Poor housing and badly targeted services hit infants from low-income families.
Poor families with very young children risk falling into crises as they struggle to get the help they need from vital services in housing, health and early education, finds a new report.
A review of the role that key services play in helping poor families improve their lives, shows how life on a low-income can be affected by a lack of affordable housing and poorly targeted services that should be there to help.
Focus groups, conducted by the National Children's Bureau as part of an investigation by the Children's Commissioner into how families with children under five access local services, indicate that housing is the stand-out area in need of improvement for families to enjoy a better standard of living.
Many of the families taking part in the research were living in poor quality accommodation that was too small, difficult to heat or in bad state of repair. They complained that housing services were difficult to access, with inadequate communication from staff and with a poor standard of maintenance and repairs.
Other services fared better, with many parents valuing access to free early years services and health care, which they may have been unable to afford otherwise.
But there was a feeling that many services, including housing, mental health services and family support, did not respond until a family had fallen into crisis and that services could do more to proactively target families, particularly new arrivals to the country and those from so-called 'hard to reach' groups.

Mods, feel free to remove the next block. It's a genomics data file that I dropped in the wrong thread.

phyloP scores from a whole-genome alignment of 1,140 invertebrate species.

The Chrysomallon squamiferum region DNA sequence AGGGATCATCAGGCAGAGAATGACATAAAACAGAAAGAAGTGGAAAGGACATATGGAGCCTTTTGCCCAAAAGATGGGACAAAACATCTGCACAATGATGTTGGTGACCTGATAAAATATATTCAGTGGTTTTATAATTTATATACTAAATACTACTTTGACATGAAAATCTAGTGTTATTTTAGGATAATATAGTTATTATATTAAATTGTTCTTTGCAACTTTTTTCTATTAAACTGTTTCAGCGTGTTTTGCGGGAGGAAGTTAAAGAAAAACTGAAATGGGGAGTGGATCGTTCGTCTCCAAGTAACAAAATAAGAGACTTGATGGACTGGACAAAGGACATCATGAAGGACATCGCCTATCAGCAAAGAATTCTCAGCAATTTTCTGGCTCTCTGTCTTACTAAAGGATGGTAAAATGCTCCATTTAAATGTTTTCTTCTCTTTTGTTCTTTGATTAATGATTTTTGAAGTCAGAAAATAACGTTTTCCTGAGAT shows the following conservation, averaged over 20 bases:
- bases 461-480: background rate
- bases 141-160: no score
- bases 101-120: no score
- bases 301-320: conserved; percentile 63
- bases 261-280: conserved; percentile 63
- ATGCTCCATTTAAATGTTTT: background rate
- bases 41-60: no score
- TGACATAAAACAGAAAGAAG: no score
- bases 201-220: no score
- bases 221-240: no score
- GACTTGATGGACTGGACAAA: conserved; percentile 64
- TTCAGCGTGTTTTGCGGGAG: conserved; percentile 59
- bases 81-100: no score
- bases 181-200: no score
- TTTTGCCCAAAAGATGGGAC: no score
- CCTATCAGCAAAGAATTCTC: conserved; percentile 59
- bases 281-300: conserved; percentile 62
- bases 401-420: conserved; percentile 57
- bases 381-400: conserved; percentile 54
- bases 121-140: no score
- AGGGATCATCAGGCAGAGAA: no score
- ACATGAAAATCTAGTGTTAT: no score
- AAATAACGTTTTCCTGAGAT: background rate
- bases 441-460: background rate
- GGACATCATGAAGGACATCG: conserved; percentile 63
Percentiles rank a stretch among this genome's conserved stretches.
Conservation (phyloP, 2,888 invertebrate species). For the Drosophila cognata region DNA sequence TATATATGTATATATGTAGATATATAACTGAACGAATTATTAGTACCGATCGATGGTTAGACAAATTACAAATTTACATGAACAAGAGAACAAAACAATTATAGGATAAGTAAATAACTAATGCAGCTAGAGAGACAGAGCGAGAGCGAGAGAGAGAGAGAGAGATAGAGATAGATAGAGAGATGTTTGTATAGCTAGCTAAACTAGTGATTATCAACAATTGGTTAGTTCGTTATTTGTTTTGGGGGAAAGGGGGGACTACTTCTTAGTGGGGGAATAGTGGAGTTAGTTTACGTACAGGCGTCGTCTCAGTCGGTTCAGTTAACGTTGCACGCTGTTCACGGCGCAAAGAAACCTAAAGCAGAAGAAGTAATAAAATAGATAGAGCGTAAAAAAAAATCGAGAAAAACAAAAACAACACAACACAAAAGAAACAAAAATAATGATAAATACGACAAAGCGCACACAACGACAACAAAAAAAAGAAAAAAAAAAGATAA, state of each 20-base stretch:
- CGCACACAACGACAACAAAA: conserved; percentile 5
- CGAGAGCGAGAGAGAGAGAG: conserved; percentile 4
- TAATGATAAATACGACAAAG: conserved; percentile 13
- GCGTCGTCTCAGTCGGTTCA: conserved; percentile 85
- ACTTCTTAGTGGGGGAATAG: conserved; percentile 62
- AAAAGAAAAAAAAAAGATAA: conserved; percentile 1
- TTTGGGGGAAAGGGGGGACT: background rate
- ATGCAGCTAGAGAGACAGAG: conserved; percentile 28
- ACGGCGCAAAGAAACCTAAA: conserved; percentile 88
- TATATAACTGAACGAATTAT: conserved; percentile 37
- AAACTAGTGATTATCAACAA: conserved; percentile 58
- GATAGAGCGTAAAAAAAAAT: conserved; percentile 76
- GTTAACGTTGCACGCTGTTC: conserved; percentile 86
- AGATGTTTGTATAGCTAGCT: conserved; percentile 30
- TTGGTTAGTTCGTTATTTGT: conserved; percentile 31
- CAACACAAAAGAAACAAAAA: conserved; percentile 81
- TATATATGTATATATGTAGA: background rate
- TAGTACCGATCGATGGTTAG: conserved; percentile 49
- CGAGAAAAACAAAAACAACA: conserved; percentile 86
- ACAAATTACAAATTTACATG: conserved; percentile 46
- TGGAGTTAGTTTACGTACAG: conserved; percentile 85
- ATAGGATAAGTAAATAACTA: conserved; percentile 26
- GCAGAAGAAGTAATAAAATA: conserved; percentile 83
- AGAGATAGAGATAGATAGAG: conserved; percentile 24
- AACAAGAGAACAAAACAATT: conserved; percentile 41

Some parents reported that crucial services were being reduced or had shut entirely, particularly those offered by children's centres providing childcare, early education and play facilities.
The report's authors recommend that:
- The availability, access and quality of free health care and early years services be protected, to ensure children in low income families have the best start in life.
- Reviewing housing strategy, policy and service provision to ensure that the needs of families of young children are properly addressed.
- Increasing the availability of preventative services that intervene early in children's lives to ensure they are on the right track.
Anna Feuchtwang, Chief Executive of the National Children's Bureau said:
'A great number of families with young children are struggling to get by on the money they have coming in. For these families, having local services they can rely on makes all the difference, whether it is a friendly GP who takes time to understand their problems, or a free childcare service that enables them to go to work. Local services for children under five need to be protected, and we should think long and hard before cutting back either on these vital services or on state support for those on low income.'